Surveys have shown that most parents are tempted to say nothing, and hope that their child is only going through a phase. The fear of losing a child to something they do not understand, or are unable to control, is what keeps them in silent suffering. Only when the addiction comes to a head and manifests itself in the form of an arrest or a serious accident, or an unplanned pregnancy, do many parents finally step in. But by then it’s often too late.
It is for this reason that you should not think of your child’s drug use as a disease, but as a method he is using to try to solve his problems. Typical problems of young adults are: Difficulty learning in school or feeling stupid, having a hard time socializing and dealing with groups of people, feeling alone or afraid. Any of these things might be very tough to deal with and taking drugs or alcohol seems to make it easier. Although we all know (including the addict deep down), that using drugs or alcohol only masks and avoids the problems and is not a “solution” to his problems at all, but a much worse problem in itself.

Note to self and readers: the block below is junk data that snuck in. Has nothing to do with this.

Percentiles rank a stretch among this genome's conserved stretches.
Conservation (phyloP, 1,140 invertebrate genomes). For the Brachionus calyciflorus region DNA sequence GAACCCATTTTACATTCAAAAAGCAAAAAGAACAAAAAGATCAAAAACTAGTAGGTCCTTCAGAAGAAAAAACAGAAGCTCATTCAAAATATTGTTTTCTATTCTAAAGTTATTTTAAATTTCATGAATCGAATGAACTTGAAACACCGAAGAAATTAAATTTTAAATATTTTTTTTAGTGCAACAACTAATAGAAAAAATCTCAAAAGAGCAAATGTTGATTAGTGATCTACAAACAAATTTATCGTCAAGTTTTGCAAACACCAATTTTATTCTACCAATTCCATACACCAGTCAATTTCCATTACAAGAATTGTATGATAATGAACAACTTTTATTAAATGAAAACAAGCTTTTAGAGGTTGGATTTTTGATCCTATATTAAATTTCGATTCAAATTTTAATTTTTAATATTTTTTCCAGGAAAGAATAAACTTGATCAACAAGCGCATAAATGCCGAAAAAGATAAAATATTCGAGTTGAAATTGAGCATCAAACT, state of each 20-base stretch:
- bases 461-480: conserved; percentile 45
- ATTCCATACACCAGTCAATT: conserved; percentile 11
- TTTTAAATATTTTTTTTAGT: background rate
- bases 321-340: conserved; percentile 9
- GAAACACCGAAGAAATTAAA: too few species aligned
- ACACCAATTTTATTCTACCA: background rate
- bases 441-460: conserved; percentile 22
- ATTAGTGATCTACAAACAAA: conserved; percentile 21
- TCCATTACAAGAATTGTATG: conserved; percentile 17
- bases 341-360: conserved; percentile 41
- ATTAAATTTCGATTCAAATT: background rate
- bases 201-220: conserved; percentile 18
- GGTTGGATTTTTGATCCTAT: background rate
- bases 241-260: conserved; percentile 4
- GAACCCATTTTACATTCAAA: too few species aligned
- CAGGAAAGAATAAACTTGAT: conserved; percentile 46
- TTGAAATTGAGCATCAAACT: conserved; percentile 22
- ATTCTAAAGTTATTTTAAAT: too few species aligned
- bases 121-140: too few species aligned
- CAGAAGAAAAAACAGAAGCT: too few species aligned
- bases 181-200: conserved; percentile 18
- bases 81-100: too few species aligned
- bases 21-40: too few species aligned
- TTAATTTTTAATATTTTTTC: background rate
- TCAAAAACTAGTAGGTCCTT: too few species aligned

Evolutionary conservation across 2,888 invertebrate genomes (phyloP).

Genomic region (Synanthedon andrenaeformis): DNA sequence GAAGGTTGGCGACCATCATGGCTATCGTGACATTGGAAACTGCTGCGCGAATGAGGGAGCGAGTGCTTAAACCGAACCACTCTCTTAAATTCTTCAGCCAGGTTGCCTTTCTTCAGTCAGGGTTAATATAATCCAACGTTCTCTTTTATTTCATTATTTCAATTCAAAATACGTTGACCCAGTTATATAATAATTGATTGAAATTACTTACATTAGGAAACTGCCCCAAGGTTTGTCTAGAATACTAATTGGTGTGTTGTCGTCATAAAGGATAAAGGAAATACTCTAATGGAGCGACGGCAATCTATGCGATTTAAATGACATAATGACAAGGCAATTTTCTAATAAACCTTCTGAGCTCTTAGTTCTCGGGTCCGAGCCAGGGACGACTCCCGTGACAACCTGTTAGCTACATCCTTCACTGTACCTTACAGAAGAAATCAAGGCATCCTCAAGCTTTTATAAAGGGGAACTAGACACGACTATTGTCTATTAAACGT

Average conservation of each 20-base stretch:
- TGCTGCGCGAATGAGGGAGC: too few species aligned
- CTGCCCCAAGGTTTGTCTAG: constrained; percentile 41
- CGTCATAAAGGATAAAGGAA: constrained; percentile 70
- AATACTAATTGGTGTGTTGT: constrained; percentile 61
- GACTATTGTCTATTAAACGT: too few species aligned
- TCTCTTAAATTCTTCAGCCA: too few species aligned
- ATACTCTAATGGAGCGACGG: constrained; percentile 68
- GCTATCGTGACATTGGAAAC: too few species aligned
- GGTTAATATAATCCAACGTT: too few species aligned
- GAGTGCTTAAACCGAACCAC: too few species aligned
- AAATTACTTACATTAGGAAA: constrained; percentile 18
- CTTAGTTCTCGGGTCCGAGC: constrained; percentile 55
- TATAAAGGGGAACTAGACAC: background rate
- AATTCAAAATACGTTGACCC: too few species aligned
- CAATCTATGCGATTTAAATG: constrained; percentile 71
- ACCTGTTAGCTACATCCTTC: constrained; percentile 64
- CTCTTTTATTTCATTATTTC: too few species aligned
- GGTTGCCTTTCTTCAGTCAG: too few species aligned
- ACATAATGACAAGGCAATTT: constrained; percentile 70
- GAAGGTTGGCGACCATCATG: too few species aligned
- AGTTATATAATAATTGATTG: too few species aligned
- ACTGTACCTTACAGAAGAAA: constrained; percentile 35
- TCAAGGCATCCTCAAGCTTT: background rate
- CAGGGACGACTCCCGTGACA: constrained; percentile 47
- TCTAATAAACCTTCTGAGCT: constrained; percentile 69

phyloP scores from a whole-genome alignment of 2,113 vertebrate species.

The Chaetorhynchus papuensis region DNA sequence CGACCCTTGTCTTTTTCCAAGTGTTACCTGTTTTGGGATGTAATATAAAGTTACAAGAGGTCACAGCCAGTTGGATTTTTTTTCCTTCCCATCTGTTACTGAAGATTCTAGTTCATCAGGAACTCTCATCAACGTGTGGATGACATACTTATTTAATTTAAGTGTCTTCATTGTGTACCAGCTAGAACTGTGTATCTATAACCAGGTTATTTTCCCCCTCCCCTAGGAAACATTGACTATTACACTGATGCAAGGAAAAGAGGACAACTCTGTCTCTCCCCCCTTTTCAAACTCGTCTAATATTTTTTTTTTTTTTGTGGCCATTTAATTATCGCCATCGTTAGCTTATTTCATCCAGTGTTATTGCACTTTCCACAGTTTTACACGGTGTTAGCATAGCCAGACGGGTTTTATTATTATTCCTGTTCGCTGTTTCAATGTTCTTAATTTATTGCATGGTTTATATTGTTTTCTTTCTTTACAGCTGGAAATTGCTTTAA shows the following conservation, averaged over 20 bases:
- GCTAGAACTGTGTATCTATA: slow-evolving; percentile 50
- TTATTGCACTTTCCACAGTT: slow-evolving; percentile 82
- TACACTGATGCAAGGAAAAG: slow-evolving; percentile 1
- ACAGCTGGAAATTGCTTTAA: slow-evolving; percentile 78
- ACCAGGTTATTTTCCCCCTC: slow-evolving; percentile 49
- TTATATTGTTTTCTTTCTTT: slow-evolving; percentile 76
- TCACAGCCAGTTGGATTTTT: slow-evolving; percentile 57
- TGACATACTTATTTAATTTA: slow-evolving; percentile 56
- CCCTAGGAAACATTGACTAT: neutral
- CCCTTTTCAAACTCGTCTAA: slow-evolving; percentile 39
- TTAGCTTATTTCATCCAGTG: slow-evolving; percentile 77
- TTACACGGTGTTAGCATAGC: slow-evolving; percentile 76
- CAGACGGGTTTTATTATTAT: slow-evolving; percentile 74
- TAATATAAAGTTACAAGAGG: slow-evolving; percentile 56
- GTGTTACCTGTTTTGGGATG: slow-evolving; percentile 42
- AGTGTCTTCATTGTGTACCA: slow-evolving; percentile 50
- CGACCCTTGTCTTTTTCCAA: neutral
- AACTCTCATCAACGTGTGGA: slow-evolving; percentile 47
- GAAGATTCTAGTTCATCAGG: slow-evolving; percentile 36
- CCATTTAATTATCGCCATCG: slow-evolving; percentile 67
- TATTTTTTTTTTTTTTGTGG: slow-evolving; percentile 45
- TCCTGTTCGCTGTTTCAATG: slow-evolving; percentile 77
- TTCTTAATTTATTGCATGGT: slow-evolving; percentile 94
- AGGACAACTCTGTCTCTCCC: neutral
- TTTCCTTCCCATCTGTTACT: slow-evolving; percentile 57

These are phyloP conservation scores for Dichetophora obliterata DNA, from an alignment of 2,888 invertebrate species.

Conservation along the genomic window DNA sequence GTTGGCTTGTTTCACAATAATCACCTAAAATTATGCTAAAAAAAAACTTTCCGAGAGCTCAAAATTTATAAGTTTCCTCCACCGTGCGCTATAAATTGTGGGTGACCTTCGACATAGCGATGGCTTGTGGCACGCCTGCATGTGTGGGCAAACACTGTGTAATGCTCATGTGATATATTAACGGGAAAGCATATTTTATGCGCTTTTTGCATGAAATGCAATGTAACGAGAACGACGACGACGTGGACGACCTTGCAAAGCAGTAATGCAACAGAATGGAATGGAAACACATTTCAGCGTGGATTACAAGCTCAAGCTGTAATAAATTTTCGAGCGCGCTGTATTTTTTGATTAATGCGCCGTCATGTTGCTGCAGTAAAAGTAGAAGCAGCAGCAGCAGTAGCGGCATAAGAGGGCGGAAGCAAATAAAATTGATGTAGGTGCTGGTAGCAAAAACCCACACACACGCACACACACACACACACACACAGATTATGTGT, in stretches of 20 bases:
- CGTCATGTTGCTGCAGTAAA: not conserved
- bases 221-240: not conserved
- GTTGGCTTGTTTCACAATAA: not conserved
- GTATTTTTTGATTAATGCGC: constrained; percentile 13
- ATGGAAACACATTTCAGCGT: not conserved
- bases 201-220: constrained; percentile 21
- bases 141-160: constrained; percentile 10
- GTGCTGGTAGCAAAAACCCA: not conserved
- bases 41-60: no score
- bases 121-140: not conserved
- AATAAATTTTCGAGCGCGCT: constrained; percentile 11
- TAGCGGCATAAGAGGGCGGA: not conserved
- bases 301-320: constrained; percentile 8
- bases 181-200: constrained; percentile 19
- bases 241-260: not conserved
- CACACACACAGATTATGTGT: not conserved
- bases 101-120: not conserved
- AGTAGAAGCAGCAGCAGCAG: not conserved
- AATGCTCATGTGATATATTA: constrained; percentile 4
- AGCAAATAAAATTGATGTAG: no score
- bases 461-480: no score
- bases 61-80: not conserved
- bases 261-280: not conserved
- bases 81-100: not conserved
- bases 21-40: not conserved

It is in this manner you should approach your child. Treat the child like an adult and express your concerns in a calm manner. Communication is paramount – for parent and child – and this must start as soon as the problem is realized. A child in denial is a tough nut to crack, and all a parent can do is stand by the child, try to understand, and offer help.
Your child may try to convince you s/he can quit any time. He might also claim his friends are all doing it, or that it only happened once or twice. You, as a parent, will want to believe, but you must be strong without being authoritarian.
Only by staying close can a family come to terms with, and root out the problem of, addiction. It may take a drug rehabilitation program but family unity is of the utmost importance if the destructive cycle of drugs is to be beaten.